Gregorian is strictly for the transplanted connoisseur, in love with it’s ethereal and even monophysitic “loveliness”, but it ain’t American.
            Many Greek and other Middle Eastern immigrants object to “Russian” music. Why? NOT because it’s Russian, but because it’s American style- four-part harmony singing.

        • Pravoslavnie says

          Alexander, your description of life at St. Seraphim is similar to my own experience at the Cathedral of St. John the Baptist (ROCOR) here in Washington, DC. Obviously the leadership in both our parishes is doing something right, but it helps to have the hierarchy behind you. Orthodoxy has no choice but to spread a big tent if it is to grow in America, and the draw will be to stick to the teachings of Christ as revealed in the Holy Gospels. Metropolitan Isaiah’s advice is appropriate for all the jurisdictions, and they disregard it at their own peril. So to His Eminence I add a chorus of Many Years!

  3. Fr. Peter Dubinin says

    I have such mixed emotion when I read a piece like this from leadership in the GOA. On the one hand I’m glad leadership is speaking; on the other hand, the things being said are so painfully obvious that it makes me cringe that there are apparently so many Orthodox who still don’t get it. I wish I could say that ethnicity, nationalism and racism in the Church will fall by the wayside, but I’m doubtful; Lord help mine unbelief. I’m sure what I propose may be considered an over reaction but I hope the EA insures only a US citizen (dual citizens need not apply and or renounce their non-US citizenship) sits as Patriarch of an US Orthodox Church.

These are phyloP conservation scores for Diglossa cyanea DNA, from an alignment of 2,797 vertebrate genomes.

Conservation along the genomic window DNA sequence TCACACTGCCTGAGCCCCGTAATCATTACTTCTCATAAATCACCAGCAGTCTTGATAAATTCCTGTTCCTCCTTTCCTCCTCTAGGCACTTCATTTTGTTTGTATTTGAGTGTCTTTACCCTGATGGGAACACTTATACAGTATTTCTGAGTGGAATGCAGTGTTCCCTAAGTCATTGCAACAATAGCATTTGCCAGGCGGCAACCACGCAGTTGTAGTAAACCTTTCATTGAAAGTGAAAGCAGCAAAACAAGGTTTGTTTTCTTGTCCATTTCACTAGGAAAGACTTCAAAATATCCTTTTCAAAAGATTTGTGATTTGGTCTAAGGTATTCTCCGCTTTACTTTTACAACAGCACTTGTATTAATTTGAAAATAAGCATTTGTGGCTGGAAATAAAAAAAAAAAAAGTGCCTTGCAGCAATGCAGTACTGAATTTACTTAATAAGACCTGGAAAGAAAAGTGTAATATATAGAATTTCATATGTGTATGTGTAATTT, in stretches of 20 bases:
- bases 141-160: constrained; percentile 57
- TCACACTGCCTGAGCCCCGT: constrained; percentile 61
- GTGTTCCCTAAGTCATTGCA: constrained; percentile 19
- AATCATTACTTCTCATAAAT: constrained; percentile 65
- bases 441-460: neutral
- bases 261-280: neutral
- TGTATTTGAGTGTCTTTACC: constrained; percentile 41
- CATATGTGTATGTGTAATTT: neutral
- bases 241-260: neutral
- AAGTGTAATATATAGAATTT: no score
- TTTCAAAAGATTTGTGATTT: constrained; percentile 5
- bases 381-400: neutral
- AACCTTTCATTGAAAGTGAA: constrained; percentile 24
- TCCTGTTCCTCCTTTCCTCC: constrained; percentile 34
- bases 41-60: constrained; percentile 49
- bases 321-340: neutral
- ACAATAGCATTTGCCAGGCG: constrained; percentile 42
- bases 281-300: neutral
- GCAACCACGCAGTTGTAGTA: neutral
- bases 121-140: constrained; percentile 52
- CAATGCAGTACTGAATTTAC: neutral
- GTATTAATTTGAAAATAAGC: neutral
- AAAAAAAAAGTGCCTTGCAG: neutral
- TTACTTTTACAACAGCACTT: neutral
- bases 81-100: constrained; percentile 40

• Geo Michalopulos says

      Fr Peter, I agree. Dual citizenship is morally wrong.

      • Alas! My poor “morally wrong” husband and children who hold dual citizenship through no fault of their own. Their paternal grandfathers were born in Greece, so they hold dual citizenship in the eyes of Greece. (This is true, unless Greek law has been changed since my husband learned about this topic.) The United States government, however, does not recognize the dual citizenship. Therefore, I don’t consider the concept of “dual citizenship” to be worth any anxiety within the context of electing a hierarch.